I was in prison, and you visited me.
– Matthew 25:36
“When I walk into the prison, a burden is lifted from my shoulders. I am freed from the problems and pressures of life.”
So said one of my colleagues and fellow prison chaplains in a recent conversation. And I understood exactly what he was saying. I do not long to be behind bars or to be a prisoner, but I miss my time in prison. For nearly three years, I served approximately 10 hours a week as a Presbyterian/Church of Scotland chaplain at HM Prison Edinburgh.
There were many things I liked and respected about the way prisons function in Scotland. This prison was not remote or cut off from the rest of society, but was a community-facing prison; chaplains’ roles involved working to establish links between the prison and the outside world. After all, the goal is to successfully reintegrate prisoners back into the society – not to just keep them away from society. Rather than having chaplains whose whole job was focused on or in the prison, many of the chaplains I worked with – whether they were Roman Catholic priests and nuns, Church of Scotland ministers, Free Church ministers or Salvation Army representatives – all had other ministry responsibilities in parish ministry. Some were teachers and professors, some were parish priests and ministers, some served in a particular religious order and, in my case, some were studying as a divinity school graduate student. Prison chaplaincy was a part of our work, but not all of it – allowing us to relate the prison to the larger world and the church and allowing us to relate the larger world and the church to the issues and presence and needs of the prison.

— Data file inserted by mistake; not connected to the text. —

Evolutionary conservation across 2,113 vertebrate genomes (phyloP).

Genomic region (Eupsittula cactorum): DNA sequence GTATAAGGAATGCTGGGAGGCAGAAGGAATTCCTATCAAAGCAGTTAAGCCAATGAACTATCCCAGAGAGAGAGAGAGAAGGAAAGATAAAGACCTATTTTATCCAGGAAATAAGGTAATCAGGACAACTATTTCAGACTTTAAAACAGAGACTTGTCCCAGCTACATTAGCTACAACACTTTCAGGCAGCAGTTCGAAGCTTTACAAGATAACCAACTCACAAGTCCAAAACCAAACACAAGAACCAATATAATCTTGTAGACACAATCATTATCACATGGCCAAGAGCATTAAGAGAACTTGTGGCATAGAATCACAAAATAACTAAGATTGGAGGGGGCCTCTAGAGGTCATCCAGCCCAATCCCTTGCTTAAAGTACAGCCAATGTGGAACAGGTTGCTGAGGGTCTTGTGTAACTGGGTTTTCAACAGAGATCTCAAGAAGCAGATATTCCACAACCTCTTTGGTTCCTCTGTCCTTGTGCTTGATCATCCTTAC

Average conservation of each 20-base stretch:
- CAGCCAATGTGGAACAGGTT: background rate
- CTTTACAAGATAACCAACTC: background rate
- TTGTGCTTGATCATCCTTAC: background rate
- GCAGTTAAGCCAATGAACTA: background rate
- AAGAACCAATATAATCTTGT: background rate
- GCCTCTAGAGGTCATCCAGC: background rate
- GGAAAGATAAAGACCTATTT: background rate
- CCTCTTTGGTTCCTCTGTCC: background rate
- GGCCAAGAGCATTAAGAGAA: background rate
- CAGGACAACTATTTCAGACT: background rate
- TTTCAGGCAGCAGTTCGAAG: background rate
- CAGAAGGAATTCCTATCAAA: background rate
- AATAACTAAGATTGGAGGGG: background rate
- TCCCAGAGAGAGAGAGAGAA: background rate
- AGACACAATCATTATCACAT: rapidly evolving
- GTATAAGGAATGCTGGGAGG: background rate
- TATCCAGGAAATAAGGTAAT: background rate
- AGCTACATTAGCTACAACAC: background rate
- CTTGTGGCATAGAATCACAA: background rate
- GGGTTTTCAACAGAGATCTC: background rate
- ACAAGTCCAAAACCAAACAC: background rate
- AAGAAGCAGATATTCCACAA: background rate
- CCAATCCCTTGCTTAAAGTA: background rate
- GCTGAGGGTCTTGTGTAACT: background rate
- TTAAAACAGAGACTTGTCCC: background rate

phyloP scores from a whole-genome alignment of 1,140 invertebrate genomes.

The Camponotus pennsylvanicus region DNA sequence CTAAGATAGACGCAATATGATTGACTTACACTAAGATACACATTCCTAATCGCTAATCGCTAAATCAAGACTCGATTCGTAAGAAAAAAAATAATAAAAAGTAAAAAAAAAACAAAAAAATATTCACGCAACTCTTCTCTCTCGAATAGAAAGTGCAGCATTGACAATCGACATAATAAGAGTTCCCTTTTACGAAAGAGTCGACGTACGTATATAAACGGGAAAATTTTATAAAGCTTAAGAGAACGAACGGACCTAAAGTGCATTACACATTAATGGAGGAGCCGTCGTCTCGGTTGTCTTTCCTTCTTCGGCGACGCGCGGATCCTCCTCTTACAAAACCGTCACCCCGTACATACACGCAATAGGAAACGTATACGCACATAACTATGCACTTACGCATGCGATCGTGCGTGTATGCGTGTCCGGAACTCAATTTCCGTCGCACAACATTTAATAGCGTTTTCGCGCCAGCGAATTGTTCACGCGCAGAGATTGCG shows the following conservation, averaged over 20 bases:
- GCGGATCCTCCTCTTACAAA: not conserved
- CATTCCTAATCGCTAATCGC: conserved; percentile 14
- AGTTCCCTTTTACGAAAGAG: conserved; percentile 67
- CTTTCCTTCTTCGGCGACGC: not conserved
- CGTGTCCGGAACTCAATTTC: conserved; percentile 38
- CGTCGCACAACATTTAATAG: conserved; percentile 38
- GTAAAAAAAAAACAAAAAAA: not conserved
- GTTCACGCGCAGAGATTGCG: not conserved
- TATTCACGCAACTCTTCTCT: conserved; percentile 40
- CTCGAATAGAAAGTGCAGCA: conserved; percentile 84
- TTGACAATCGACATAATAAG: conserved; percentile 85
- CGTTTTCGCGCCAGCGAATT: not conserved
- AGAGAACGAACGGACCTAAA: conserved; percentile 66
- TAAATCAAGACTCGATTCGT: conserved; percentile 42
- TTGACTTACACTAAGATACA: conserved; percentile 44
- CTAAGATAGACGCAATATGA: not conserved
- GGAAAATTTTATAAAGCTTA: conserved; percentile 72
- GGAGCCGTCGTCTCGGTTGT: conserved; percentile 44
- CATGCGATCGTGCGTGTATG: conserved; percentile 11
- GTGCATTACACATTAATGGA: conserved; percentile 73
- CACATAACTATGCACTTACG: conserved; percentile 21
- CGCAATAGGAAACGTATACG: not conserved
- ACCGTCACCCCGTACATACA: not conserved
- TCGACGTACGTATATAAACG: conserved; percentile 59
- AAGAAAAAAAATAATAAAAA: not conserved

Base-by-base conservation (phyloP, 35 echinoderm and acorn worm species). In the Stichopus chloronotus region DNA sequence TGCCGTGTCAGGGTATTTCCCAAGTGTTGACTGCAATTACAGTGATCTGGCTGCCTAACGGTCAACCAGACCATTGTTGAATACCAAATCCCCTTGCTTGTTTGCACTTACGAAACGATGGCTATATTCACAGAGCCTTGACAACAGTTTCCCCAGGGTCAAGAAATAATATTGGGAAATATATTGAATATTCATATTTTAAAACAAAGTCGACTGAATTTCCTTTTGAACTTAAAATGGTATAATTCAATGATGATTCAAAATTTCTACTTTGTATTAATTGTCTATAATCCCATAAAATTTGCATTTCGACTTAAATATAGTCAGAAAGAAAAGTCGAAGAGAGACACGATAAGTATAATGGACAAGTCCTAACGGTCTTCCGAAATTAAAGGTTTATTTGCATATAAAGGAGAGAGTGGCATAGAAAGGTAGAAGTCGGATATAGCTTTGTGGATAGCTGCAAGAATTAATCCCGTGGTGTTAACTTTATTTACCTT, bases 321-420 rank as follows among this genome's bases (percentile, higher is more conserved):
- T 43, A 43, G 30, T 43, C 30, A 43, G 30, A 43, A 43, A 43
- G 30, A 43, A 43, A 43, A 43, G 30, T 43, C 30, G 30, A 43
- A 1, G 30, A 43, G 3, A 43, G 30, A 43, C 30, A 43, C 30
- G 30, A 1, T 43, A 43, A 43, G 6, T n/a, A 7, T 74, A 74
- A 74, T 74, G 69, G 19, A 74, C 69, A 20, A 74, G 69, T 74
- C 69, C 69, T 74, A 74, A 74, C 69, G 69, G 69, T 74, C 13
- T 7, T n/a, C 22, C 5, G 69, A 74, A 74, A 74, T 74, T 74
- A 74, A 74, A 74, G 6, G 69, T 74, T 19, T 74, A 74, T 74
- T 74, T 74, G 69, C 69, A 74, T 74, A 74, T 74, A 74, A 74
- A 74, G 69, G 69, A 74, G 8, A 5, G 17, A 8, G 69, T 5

Serving inside a prison is not comfortable or easy. One is vulnerable, sealed off behind corridors and locked doors. Prisoners can be manipulative, dangerous and difficult. And the people who work in prisons can be loving, jaded, institutionalized, cynical and caring… all at the same time. I miss my time in prison. Worship was intense, beautiful and unique. In a society where men often do not sing in worship, I was blown away by the beautiful, strong, bold voices that made a joyful noise to God in worship in the prison. As one who was called to declare forgiveness and assure pardon in worship, it took on a whole new meaning and a more powerful urgency when spoken inside the walls of a jail. As prison chaplains, part of our development plan was to work with prisoners to reintegrate them into society, to find work, to find a church home, to find people that would offer support to people with a criminal record and a checkered past. In many ways, this was the most challenging and difficult part of a prison staff’s work. But perhaps it is the most critical to those of us who have answered the call of the gospel. To paraphrase the apostle Paul: How many of you were wise by human standards, how many were powerful or came from noble birth?
We like our prisons separated from the rest of the world, not easy to see, and fenced off and cut off from the rest of society. Yet what I found in the prison was a community of forgiven sinners, longing to be free, longing to get a second chance, longing to find a sense of vocation. What I found in prison was a freedom, a freedom to serve God in – not just apart from – the rest of the world.
CHRIS CURRIE is pastor at First Presbyterian Church in Shreveport, Louisiana.